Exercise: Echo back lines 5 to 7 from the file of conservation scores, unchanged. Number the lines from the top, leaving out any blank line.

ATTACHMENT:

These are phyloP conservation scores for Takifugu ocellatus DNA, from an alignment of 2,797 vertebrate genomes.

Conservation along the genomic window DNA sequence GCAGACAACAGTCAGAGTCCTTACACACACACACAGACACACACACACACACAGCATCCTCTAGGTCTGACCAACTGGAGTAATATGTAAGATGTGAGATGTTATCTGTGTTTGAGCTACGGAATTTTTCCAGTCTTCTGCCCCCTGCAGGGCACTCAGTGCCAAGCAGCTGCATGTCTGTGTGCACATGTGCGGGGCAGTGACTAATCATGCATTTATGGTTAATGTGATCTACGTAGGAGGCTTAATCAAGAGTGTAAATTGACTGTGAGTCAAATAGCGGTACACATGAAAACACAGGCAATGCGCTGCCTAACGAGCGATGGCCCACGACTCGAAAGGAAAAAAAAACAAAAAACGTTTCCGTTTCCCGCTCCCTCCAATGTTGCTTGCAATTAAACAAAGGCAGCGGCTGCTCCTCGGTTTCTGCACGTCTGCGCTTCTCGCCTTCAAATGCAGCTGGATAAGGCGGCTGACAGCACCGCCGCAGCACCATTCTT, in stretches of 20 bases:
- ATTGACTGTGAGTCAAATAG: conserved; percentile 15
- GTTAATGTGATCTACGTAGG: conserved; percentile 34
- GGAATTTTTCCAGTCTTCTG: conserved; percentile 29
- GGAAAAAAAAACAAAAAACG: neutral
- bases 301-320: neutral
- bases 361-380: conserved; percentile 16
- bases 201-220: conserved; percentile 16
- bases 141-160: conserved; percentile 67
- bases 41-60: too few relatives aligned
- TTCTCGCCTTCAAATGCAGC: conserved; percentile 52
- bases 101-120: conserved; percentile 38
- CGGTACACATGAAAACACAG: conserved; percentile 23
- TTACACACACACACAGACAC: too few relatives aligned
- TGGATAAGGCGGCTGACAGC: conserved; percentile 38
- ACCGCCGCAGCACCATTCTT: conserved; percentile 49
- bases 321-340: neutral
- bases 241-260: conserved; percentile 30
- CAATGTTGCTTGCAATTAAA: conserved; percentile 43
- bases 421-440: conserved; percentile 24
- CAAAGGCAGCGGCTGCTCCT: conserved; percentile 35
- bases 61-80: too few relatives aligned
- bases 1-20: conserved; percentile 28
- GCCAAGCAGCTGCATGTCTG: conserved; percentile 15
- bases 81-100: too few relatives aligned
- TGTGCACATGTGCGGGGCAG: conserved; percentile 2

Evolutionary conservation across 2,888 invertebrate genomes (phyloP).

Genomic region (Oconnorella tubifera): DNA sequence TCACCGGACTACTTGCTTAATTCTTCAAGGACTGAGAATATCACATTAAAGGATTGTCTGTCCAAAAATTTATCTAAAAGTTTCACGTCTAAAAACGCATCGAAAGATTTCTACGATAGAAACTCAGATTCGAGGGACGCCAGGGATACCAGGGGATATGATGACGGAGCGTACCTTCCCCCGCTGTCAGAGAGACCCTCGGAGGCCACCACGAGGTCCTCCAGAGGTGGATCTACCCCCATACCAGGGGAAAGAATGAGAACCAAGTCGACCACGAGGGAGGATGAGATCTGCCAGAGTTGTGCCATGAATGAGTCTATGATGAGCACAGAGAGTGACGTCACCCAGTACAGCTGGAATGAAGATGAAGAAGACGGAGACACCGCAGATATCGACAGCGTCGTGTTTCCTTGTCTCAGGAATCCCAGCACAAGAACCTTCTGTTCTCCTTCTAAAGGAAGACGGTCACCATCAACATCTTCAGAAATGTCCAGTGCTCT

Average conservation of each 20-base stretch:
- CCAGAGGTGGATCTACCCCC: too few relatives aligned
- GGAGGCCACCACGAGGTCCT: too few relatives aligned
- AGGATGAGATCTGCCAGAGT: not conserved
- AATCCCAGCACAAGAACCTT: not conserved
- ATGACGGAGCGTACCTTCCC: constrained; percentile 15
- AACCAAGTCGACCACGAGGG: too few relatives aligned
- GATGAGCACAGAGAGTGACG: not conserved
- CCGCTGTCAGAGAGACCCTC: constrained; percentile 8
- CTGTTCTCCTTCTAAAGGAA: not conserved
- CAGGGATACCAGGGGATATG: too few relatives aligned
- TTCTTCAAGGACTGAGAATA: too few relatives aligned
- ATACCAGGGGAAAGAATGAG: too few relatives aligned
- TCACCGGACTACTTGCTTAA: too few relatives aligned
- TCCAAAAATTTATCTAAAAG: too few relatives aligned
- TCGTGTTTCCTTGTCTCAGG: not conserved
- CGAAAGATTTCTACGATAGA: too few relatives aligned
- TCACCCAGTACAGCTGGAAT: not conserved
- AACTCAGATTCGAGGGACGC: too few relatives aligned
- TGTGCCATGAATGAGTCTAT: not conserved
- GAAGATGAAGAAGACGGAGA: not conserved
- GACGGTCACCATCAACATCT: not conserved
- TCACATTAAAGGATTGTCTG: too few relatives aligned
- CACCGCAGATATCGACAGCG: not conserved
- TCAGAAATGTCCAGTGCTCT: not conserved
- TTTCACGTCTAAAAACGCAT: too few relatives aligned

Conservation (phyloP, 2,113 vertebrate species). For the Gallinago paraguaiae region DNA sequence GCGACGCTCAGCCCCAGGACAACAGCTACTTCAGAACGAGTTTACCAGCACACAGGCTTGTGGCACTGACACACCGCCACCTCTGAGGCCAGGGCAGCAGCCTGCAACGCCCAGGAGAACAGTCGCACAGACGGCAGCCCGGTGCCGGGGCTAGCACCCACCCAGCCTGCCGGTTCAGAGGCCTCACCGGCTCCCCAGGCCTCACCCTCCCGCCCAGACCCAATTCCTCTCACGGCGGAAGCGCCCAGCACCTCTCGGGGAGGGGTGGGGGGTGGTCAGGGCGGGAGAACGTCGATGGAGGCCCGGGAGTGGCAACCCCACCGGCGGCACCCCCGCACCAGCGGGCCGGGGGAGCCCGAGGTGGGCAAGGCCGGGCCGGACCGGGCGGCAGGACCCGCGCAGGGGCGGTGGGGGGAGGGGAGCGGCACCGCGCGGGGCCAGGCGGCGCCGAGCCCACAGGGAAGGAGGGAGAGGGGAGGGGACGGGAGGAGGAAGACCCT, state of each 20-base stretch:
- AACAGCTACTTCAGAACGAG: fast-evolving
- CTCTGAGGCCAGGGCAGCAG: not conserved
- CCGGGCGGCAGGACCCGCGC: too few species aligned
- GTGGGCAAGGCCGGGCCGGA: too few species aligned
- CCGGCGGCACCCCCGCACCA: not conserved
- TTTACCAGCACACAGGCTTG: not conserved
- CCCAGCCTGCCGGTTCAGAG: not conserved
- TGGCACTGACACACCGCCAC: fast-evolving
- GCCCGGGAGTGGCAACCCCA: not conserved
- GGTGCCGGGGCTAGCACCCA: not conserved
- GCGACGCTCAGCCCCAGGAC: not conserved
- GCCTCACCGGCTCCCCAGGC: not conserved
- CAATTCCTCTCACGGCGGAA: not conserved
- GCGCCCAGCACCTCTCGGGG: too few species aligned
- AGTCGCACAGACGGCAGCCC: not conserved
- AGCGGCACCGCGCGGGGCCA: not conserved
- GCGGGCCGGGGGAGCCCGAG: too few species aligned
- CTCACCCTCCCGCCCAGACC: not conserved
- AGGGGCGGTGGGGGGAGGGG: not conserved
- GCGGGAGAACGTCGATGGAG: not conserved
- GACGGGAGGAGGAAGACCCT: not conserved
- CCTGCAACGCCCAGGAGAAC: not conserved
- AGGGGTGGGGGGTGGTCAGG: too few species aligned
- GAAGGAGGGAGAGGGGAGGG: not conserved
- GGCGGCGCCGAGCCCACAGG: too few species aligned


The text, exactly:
- GGAATTTTTCCAGTCTTCTG: conserved; percentile 29
- GGAAAAAAAAACAAAAAACG: neutral
- bases 301-320: neutral